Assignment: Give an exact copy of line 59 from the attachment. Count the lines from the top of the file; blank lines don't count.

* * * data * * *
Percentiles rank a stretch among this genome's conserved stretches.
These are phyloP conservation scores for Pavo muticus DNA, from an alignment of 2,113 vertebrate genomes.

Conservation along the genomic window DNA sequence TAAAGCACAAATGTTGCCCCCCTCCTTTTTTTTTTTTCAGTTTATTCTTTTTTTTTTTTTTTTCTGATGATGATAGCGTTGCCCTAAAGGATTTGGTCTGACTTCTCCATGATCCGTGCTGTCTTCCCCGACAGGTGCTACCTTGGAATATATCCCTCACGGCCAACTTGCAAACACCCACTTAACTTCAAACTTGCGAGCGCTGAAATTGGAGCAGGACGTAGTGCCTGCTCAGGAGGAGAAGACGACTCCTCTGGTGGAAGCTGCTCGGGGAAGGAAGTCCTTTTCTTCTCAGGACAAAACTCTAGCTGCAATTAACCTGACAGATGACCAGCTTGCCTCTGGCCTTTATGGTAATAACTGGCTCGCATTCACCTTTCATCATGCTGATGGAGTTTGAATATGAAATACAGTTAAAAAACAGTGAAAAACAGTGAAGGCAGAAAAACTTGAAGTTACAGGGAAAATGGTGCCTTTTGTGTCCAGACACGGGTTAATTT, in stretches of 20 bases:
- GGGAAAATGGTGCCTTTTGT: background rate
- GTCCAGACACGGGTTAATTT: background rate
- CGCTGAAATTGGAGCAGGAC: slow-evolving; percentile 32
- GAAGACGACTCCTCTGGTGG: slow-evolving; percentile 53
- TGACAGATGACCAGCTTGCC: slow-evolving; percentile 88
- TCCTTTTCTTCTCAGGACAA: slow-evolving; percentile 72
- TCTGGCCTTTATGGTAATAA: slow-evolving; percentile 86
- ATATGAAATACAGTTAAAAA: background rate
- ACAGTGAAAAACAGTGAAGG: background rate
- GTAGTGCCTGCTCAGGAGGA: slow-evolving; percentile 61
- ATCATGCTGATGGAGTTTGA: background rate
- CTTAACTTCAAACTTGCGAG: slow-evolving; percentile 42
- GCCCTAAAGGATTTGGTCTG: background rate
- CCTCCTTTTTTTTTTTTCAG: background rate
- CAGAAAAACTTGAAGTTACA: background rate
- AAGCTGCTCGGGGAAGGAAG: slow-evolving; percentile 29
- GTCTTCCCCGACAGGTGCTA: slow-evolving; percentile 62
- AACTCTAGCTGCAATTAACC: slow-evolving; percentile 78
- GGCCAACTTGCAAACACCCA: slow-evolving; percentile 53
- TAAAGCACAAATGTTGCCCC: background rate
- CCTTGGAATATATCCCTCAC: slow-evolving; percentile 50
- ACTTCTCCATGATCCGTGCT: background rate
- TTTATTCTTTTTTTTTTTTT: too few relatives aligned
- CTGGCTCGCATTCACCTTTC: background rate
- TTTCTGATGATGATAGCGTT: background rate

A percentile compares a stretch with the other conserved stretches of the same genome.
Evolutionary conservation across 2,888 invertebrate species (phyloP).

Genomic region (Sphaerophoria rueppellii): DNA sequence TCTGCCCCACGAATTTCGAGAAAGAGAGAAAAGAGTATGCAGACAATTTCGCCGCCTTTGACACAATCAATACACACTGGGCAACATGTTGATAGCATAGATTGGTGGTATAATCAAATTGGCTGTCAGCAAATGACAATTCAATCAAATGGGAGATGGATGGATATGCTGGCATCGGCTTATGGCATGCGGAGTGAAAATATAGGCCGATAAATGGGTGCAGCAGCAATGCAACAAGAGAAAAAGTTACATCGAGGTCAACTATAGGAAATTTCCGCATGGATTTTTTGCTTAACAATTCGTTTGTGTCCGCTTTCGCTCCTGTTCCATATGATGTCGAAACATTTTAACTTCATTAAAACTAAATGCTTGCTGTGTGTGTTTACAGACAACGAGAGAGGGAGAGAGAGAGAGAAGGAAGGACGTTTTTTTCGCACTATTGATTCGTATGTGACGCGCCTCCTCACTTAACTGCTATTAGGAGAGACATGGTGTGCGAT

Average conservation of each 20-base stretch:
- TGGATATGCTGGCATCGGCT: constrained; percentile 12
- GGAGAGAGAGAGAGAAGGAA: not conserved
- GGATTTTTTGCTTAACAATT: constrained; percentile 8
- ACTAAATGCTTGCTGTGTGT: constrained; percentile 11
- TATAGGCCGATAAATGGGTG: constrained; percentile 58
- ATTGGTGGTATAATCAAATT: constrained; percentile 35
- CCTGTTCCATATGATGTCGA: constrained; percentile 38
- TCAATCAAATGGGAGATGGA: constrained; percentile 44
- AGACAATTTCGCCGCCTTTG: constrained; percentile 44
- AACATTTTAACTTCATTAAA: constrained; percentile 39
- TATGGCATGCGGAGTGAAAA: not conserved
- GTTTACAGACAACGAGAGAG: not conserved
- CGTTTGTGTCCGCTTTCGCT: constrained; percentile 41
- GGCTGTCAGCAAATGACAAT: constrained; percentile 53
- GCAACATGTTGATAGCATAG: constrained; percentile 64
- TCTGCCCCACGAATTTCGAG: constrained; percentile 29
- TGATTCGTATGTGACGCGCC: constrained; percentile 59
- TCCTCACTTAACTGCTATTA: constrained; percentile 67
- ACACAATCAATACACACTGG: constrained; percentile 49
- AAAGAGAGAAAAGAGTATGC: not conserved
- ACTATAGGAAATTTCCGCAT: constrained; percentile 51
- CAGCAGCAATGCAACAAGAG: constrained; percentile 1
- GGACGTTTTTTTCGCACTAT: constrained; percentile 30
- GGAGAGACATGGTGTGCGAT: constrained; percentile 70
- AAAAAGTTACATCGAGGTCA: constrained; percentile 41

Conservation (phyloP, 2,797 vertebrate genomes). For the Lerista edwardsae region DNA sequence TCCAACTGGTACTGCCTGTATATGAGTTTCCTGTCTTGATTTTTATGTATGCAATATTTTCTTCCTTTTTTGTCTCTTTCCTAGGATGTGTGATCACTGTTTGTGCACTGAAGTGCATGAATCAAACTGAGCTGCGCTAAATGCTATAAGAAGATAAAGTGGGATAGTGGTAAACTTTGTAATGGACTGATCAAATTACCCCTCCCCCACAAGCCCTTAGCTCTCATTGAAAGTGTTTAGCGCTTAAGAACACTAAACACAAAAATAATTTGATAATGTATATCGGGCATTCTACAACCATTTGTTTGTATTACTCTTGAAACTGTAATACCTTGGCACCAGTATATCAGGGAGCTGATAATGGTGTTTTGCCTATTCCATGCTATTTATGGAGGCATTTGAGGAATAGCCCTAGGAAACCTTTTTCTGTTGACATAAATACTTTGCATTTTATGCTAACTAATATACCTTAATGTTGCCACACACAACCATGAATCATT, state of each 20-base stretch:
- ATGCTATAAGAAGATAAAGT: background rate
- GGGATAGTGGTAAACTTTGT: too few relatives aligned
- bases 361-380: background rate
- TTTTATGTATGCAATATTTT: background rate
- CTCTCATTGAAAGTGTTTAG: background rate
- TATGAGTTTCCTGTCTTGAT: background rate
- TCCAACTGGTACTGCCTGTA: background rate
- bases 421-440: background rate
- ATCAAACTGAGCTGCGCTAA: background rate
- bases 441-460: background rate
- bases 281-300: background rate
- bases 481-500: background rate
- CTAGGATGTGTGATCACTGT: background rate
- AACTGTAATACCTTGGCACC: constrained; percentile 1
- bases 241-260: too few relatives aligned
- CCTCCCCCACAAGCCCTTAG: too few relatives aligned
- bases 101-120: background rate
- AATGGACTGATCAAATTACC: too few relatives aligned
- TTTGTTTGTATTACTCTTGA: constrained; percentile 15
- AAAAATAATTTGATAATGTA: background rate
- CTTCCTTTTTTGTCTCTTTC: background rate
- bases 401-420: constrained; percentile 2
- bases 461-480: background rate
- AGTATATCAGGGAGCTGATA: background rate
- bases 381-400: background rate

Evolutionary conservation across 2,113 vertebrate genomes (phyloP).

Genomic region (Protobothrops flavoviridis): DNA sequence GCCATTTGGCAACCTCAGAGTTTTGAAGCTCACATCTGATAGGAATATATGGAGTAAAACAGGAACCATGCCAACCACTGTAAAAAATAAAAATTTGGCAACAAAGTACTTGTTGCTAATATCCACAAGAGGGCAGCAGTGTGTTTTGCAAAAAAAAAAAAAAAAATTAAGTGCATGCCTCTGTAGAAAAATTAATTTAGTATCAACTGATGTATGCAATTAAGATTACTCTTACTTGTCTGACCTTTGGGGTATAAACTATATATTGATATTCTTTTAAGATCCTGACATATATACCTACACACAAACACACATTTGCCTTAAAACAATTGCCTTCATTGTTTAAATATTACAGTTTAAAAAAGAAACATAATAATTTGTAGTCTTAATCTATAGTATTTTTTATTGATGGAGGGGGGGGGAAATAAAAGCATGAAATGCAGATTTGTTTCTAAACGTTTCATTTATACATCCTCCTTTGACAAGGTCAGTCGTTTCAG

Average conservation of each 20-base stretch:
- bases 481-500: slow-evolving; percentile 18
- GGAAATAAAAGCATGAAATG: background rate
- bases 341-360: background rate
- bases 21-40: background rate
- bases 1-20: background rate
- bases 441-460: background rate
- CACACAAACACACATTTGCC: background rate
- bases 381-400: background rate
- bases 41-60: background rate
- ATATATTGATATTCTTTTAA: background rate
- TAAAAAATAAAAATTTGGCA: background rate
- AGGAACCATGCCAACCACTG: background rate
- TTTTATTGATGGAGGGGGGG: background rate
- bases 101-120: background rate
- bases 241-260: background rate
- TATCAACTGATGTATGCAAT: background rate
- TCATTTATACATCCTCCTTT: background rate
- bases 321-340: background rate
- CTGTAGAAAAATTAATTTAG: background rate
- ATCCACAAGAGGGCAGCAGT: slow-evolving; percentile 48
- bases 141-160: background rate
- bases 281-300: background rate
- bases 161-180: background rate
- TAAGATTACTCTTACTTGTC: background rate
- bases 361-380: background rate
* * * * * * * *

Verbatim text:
- ATGCTATAAGAAGATAAAGT: background rate